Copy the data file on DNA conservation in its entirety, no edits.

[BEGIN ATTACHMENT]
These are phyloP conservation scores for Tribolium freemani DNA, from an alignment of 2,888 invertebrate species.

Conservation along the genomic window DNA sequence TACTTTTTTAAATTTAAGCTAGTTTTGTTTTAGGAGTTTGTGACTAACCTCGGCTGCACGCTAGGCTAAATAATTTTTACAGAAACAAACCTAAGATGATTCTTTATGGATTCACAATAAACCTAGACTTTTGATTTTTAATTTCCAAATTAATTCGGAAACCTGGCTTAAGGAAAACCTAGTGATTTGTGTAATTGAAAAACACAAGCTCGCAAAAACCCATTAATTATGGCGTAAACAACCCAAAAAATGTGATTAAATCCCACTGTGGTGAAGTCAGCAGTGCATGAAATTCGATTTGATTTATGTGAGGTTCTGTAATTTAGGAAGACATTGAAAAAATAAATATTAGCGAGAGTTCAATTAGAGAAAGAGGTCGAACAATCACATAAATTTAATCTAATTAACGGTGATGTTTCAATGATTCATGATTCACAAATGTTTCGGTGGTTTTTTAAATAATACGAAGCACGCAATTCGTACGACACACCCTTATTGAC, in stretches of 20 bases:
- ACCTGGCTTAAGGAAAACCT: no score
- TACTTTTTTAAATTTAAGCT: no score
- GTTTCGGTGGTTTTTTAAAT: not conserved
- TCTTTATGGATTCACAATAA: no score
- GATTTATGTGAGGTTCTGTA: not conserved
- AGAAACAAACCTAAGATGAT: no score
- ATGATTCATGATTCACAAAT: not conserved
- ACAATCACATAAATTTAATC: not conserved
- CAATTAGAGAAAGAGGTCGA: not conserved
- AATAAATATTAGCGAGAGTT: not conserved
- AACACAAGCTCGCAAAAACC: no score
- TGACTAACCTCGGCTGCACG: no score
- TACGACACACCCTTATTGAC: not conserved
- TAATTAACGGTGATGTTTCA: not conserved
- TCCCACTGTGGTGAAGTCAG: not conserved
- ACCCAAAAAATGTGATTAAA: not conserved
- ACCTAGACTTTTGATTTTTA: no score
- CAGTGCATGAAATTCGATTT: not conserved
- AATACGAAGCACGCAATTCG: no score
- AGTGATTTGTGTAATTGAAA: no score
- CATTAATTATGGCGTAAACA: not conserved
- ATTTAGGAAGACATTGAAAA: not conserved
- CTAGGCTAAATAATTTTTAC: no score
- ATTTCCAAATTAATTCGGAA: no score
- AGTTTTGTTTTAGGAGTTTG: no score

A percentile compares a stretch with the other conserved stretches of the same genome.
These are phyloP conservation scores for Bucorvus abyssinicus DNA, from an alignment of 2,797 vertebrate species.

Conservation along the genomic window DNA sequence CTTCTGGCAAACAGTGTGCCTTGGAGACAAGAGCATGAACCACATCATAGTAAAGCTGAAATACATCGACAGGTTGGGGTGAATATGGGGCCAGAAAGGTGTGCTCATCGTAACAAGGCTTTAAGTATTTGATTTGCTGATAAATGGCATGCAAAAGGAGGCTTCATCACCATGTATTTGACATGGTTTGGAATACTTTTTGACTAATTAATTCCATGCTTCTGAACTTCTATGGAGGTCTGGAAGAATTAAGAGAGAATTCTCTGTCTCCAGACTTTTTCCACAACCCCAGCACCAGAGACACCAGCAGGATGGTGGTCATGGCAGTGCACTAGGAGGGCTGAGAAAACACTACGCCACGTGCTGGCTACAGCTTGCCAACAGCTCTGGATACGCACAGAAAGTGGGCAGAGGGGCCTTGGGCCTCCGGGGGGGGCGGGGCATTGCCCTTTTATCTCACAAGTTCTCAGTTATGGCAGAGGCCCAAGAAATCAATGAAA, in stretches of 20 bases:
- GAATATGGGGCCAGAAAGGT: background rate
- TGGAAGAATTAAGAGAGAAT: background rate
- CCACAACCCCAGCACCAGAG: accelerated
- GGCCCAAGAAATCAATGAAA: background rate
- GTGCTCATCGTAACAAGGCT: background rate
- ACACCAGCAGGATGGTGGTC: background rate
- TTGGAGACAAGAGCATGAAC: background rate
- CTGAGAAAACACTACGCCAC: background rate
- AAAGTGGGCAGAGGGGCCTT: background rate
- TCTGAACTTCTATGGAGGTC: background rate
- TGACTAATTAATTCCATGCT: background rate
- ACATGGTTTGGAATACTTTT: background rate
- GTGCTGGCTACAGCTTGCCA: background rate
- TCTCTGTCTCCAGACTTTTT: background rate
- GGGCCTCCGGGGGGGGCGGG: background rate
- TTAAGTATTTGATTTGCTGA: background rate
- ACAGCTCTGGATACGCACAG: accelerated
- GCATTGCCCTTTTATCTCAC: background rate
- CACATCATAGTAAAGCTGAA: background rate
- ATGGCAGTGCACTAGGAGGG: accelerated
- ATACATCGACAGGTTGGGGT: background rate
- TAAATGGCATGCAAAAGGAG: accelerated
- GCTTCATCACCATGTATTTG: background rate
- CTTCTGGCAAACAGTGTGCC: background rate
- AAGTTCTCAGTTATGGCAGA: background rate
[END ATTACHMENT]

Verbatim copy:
These are phyloP conservation scores for Tribolium freemani DNA, from an alignment of 2,888 invertebrate species.

Conservation along the genomic window DNA sequence TACTTTTTTAAATTTAAGCTAGTTTTGTTTTAGGAGTTTGTGACTAACCTCGGCTGCACGCTAGGCTAAATAATTTTTACAGAAACAAACCTAAGATGATTCTTTATGGATTCACAATAAACCTAGACTTTTGATTTTTAATTTCCAAATTAATTCGGAAACCTGGCTTAAGGAAAACCTAGTGATTTGTGTAATTGAAAAACACAAGCTCGCAAAAACCCATTAATTATGGCGTAAACAACCCAAAAAATGTGATTAAATCCCACTGTGGTGAAGTCAGCAGTGCATGAAATTCGATTTGATTTATGTGAGGTTCTGTAATTTAGGAAGACATTGAAAAAATAAATATTAGCGAGAGTTCAATTAGAGAAAGAGGTCGAACAATCACATAAATTTAATCTAATTAACGGTGATGTTTCAATGATTCATGATTCACAAATGTTTCGGTGGTTTTTTAAATAATACGAAGCACGCAATTCGTACGACACACCCTTATTGAC, in stretches of 20 bases:
- ACCTGGCTTAAGGAAAACCT: no score
- TACTTTTTTAAATTTAAGCT: no score
- GTTTCGGTGGTTTTTTAAAT: not conserved
- TCTTTATGGATTCACAATAA: no score
- GATTTATGTGAGGTTCTGTA: not conserved
- AGAAACAAACCTAAGATGAT: no score
- ATGATTCATGATTCACAAAT: not conserved
- ACAATCACATAAATTTAATC: not conserved
- CAATTAGAGAAAGAGGTCGA: not conserved
- AATAAATATTAGCGAGAGTT: not conserved
- AACACAAGCTCGCAAAAACC: no score
- TGACTAACCTCGGCTGCACG: no score
- TACGACACACCCTTATTGAC: not conserved
- TAATTAACGGTGATGTTTCA: not conserved
- TCCCACTGTGGTGAAGTCAG: not conserved
- ACCCAAAAAATGTGATTAAA: not conserved
- ACCTAGACTTTTGATTTTTA: no score
- CAGTGCATGAAATTCGATTT: not conserved
- AATACGAAGCACGCAATTCG: no score
- AGTGATTTGTGTAATTGAAA: no score
- CATTAATTATGGCGTAAACA: not conserved
- ATTTAGGAAGACATTGAAAA: not conserved
- CTAGGCTAAATAATTTTTAC: no score
- ATTTCCAAATTAATTCGGAA: no score
- AGTTTTGTTTTAGGAGTTTG: no score

A percentile compares a stretch with the other conserved stretches of the same genome.
These are phyloP conservation scores for Bucorvus abyssinicus DNA, from an alignment of 2,797 vertebrate species.

Conservation along the genomic window DNA sequence CTTCTGGCAAACAGTGTGCCTTGGAGACAAGAGCATGAACCACATCATAGTAAAGCTGAAATACATCGACAGGTTGGGGTGAATATGGGGCCAGAAAGGTGTGCTCATCGTAACAAGGCTTTAAGTATTTGATTTGCTGATAAATGGCATGCAAAAGGAGGCTTCATCACCATGTATTTGACATGGTTTGGAATACTTTTTGACTAATTAATTCCATGCTTCTGAACTTCTATGGAGGTCTGGAAGAATTAAGAGAGAATTCTCTGTCTCCAGACTTTTTCCACAACCCCAGCACCAGAGACACCAGCAGGATGGTGGTCATGGCAGTGCACTAGGAGGGCTGAGAAAACACTACGCCACGTGCTGGCTACAGCTTGCCAACAGCTCTGGATACGCACAGAAAGTGGGCAGAGGGGCCTTGGGCCTCCGGGGGGGGCGGGGCATTGCCCTTTTATCTCACAAGTTCTCAGTTATGGCAGAGGCCCAAGAAATCAATGAAA, in stretches of 20 bases:
- GAATATGGGGCCAGAAAGGT: background rate
- TGGAAGAATTAAGAGAGAAT: background rate
- CCACAACCCCAGCACCAGAG: accelerated
- GGCCCAAGAAATCAATGAAA: background rate
- GTGCTCATCGTAACAAGGCT: background rate
- ACACCAGCAGGATGGTGGTC: background rate
- TTGGAGACAAGAGCATGAAC: background rate
- CTGAGAAAACACTACGCCAC: background rate
- AAAGTGGGCAGAGGGGCCTT: background rate
- TCTGAACTTCTATGGAGGTC: background rate
- TGACTAATTAATTCCATGCT: background rate
- ACATGGTTTGGAATACTTTT: background rate
- GTGCTGGCTACAGCTTGCCA: background rate
- TCTCTGTCTCCAGACTTTTT: background rate
- GGGCCTCCGGGGGGGGCGGG: background rate
- TTAAGTATTTGATTTGCTGA: background rate
- ACAGCTCTGGATACGCACAG: accelerated
- GCATTGCCCTTTTATCTCAC: background rate
- CACATCATAGTAAAGCTGAA: background rate
- ATGGCAGTGCACTAGGAGGG: accelerated
- ATACATCGACAGGTTGGGGT: background rate
- TAAATGGCATGCAAAAGGAG: accelerated
- GCTTCATCACCATGTATTTG: background rate
- CTTCTGGCAAACAGTGTGCC: background rate
- AAGTTCTCAGTTATGGCAGA: background rate